Southwestern Indiana's Catholic Community Newspaper

Called By Name

Diocese of Evansville Seminarians Tyler Underhill, Gavin Steckler, Eric Gehlhausen, Joe Paul Hayden, Phillip Rogier pause for a photo during their volunteer efforts at NCYC in Indianapolis. Photo by Zoe Cannon

“For I will pour out water on the thirsty land and streams on the dry ground; I will pour out My Spirit on your offspring and My blessing on your descendants.” –Isaiah 44:3

The daily Mass readings before the Advent Season are somewhat somber as we head into this season of hope and begin preparing for the birth of Jesus.  Much of the news, nationally, and locally, seems gloomy. 


Do not despair!  There is beautiful leadership in the Catholic Church, and it is guiding a hopeful, young generation into the future.


My husband, Dick, and I were blessed to attend the National Catholic Youth Conference in Indianapolis from Nov. 16 through Nov. 18.  The theme this year was “Called.”  The witness of those attending this event, which was planned by the National Federation of Youth Ministry, restored my faith in humanity.  There were 25,000 young people and chaperones in attendance, 3,500 volunteers, 450 priests, 35 bishops, 50 seminarians, and 200 sisters and brothers representing 50 different communities. 


The National Federation of Catholic Youth Ministry (NFCYM) is an international leadership alliance for Catholic youth ministry based in Washington, D.C.  Every other year since 1983, the federation has sponsored the NCYC.  The first event was a combined east coast/west coast conference held in San Francisco, Calif., and Washington, D.C., with 3,300 people attending the two conferences. 


In 1991, the federation merged the regional conferences into one national conference that now attracts 20,000 youth.  The event has been held in cities across the country, but Indianapolis has hosted the event six times since 1991.  The Indiana Convention Center and Lucas Oil Stadium provide the perfect venue.  NFCYM has contracted the event in Indianapolis through 2025.  All 50 states were represented this year with groups, and 30 young people from Alaska attended with Archbishop Paul Etienne, a “Hoosier native.”  Anna (Bittner) Schulten, a former intern for The Message, also traveled from Anchorage with the group. The biggest delegation was from the Archdiocese of Dubuque, Iowa, with 1,800 people.


The Diocese of Evansville participated fully in making this event successful.  Matt Miller, Director of the Office of Worship, served on the local steering committee for the event, and he managed the main Sacristy for the all the sacraments and liturgies during the week.  Steve Dabrowski, Diocesan Director of Youth and Young Adult Ministries, attended with a group of 79 from the diocese.  Father Dave Fleck attended with the youth group from Vincennes and assisted with Reconciliation.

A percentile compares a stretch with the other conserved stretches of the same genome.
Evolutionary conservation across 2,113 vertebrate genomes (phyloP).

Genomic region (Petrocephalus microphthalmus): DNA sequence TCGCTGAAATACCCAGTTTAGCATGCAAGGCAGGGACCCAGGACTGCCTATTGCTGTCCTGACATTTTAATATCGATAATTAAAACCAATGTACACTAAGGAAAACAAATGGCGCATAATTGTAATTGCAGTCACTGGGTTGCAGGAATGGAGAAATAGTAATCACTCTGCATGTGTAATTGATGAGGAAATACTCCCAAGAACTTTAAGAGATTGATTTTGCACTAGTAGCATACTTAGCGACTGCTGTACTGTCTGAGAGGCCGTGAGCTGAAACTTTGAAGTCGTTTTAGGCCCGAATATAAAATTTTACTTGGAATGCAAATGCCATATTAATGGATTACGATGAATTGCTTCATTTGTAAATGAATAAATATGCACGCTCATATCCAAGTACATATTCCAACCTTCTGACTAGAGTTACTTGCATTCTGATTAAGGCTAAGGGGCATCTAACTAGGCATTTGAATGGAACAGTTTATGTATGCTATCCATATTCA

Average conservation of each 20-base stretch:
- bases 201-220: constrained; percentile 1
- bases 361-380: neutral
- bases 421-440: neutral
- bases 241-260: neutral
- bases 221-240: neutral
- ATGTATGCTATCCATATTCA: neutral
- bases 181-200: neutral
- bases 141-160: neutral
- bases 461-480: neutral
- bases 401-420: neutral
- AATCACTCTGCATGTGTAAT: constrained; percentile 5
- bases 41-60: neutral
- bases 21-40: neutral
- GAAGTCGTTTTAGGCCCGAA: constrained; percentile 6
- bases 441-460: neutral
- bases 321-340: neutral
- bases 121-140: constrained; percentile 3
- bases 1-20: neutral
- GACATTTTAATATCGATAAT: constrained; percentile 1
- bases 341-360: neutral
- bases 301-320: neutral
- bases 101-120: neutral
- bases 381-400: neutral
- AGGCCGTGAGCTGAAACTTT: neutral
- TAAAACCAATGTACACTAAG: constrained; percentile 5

A unique element at the convention was called the “Thematic Village.”  Hundreds of booths represented different Catholic ministries, communities, religious life, artists, music and games!  Catholic Relief Services set up an area to prepare meals to send around the world.  Volunteers helped bag and box more than 8,000 meals a day during the three days of NCYC.


There are many aspects of this conference that warrant praise and attention, but I will focus on my personal experience.   Dick and I were part of the Clergy, Seminarian, and Reconciliation Committee.  We spent three days in “Clergy Central” offering hospitality to seminarians, priests and bishops with information about their opportunities to serve at the conference.   Our primary duty involved scheduling the 45 seminarians from Bishop Simon Bruté Seminary and St. Meinrad Archabbey.  Prayers for vocations to the priesthood are important, and these quality young men remind me that our Church is in good hands.  Their enthusiasm to serve the Church is a great witness, and the respect they have for one another as ‘brothers’ in Christ prove that God is calling them to something amazing!


Holy Mass was offered several times each day in different locations, and there was a Eucharistic Adoration Chapel set up with seating capacity for 450 people.  Reconciliation was available all three days with 70 stations set up in the conference center.  On Friday evening, the entire 200 level of Lucas Oil was reserved for an opportunity to receive the Sacrament of Confession.


The main celebrant for the closing Mass at Lucas Oil Stadium was Archbishop Jose Gomez of the largest diocese in the United States, Los Angeles, Calif.  His homily to the young people was a message of encouragement.  He asked them to become best friends with Jesus. 


He said, “Talk to God and listen to where He is calling you in life. Enjoy life by living as a miracle to someone; try to be a holy saint through the grace of God.  It is nothing spectacular; simply find time every day to develop a relationship with Jesus.  Spend time with the Blessed Sacrament – it will change your life!  And you will begin to understand how much Jesus loves you!” 


Archbishop Charles C. Thompson of Indianapolis addressed the large assembly for evening prayers and again at the closing – Mass with so many ovations it was hard for him to close. 


The challenges for young people today are many, but so are the opportunities to stay focused on the Grace of God, which brings real peace.  In the Diocese of Evansville, the Teens Encounter Christ Movement is offering its 100th  TEC Weekend on Feb. 17-19, 2018.  Please check for information. 


We are called by our baptism to be disciples.  Keep soldiering, soldiers! Amen!